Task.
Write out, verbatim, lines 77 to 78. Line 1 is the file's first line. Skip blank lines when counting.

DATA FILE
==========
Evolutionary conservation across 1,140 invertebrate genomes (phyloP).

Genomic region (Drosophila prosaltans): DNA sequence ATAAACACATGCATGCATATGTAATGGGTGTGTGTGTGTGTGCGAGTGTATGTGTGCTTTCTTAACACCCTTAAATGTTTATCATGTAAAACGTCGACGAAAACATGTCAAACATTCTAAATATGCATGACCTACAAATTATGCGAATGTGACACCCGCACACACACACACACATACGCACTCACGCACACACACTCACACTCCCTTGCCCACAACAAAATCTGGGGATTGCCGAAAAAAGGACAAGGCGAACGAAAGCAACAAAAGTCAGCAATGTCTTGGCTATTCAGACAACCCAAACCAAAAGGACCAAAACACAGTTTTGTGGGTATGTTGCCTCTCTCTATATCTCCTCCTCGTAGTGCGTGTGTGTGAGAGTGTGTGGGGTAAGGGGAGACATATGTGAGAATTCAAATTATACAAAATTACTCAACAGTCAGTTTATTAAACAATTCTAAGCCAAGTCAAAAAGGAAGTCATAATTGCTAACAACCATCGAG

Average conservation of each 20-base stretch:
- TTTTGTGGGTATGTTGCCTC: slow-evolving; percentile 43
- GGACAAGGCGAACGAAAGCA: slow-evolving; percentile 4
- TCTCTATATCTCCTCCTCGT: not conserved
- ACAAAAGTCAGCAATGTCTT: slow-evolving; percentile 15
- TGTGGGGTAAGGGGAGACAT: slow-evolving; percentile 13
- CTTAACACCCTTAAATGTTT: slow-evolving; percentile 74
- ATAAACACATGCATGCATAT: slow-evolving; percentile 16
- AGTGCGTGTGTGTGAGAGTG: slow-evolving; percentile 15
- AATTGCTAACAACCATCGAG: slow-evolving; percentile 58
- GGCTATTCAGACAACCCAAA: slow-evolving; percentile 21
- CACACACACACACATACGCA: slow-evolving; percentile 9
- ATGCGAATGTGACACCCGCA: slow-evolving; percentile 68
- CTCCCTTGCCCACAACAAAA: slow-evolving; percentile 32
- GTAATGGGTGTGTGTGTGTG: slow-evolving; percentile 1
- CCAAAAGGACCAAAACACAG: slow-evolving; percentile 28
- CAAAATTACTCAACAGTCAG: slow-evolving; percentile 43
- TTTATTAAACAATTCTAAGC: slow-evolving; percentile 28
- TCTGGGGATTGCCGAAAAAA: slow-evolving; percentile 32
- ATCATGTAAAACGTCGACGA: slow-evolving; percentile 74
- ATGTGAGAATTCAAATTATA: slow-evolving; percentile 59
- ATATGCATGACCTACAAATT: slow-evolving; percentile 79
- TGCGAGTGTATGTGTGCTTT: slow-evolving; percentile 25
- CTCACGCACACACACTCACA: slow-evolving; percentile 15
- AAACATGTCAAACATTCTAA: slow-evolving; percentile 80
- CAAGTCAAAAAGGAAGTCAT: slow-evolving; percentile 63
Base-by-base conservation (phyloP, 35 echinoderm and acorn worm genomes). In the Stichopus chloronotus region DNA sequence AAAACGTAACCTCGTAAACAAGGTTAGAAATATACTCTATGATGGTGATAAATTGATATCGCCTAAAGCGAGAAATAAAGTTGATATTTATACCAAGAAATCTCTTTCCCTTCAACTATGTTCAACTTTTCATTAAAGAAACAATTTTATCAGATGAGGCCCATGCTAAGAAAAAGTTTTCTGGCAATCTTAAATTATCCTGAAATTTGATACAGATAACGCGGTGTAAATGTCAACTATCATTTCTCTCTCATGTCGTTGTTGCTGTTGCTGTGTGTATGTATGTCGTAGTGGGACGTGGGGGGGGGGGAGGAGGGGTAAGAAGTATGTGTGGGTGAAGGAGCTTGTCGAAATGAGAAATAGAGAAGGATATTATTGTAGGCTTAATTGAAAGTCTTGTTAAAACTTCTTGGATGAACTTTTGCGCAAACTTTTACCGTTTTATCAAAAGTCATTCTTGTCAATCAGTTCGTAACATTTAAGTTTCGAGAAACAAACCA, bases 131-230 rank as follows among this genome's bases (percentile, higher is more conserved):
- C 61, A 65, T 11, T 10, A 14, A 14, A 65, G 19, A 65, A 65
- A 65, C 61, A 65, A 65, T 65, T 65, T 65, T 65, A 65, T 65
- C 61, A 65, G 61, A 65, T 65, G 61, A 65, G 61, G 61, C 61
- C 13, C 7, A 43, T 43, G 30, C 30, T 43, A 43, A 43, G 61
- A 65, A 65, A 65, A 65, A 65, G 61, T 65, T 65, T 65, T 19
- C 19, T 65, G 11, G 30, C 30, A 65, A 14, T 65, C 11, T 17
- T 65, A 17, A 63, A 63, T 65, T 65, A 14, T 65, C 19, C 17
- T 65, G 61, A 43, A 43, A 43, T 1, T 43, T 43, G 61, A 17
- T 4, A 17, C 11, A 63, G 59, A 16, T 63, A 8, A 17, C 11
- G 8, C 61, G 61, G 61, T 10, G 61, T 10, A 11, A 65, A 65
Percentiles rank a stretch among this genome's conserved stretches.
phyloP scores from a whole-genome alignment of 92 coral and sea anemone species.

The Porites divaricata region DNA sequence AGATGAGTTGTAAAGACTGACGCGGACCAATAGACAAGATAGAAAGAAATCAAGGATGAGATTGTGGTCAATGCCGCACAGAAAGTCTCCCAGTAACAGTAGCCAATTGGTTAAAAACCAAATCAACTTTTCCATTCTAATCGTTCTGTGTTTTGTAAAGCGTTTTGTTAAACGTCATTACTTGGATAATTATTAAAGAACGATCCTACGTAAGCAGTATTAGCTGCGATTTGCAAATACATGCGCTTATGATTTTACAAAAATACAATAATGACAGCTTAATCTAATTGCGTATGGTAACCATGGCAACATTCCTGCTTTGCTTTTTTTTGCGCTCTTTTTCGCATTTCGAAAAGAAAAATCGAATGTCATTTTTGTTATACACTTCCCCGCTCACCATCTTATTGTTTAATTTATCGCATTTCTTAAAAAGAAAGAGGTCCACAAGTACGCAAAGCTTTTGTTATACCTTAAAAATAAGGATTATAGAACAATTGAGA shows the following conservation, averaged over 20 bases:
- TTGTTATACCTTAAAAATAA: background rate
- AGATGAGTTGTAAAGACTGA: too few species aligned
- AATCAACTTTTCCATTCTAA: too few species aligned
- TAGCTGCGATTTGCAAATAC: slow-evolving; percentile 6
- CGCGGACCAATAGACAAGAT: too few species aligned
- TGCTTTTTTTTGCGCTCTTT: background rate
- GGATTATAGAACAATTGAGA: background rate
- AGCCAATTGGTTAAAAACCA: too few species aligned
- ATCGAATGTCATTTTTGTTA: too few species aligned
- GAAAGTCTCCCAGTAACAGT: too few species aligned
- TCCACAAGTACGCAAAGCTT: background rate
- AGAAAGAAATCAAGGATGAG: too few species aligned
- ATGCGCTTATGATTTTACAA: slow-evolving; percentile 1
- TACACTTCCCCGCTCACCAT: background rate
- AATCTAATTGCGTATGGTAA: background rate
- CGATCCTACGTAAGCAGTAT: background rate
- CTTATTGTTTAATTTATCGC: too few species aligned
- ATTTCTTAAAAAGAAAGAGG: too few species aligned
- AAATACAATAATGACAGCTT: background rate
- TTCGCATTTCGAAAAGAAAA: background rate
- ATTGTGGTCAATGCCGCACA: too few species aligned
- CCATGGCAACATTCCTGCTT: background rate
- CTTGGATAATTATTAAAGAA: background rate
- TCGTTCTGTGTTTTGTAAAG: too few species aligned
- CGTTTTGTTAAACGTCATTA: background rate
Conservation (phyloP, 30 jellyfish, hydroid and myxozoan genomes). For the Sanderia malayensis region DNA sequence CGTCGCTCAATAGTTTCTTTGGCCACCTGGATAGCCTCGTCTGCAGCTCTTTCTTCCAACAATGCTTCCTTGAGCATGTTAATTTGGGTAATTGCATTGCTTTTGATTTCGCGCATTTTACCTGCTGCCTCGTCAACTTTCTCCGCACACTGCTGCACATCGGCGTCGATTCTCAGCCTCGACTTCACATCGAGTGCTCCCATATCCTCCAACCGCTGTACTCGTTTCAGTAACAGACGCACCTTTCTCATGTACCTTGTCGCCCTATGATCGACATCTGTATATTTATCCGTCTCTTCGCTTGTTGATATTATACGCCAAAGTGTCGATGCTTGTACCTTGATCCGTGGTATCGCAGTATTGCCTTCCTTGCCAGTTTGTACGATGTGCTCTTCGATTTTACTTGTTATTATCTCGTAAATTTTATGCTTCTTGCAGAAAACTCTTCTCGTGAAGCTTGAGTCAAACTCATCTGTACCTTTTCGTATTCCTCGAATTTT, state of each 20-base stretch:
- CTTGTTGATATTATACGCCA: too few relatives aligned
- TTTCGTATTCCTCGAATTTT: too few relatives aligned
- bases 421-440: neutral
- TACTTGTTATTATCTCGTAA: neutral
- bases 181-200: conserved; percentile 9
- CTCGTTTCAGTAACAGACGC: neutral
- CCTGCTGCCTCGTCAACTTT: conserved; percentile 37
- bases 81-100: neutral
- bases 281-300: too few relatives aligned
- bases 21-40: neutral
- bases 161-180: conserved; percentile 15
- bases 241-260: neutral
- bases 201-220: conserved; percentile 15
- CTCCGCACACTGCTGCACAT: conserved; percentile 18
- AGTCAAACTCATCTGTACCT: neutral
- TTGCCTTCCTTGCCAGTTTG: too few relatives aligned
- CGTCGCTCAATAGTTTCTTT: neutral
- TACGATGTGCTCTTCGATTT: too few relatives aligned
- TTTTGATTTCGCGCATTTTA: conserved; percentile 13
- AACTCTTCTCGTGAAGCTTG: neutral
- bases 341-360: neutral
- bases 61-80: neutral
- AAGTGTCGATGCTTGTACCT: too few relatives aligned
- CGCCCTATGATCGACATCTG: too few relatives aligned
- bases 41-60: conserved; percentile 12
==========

- bases 281-300: too few relatives aligned
- bases 21-40: neutral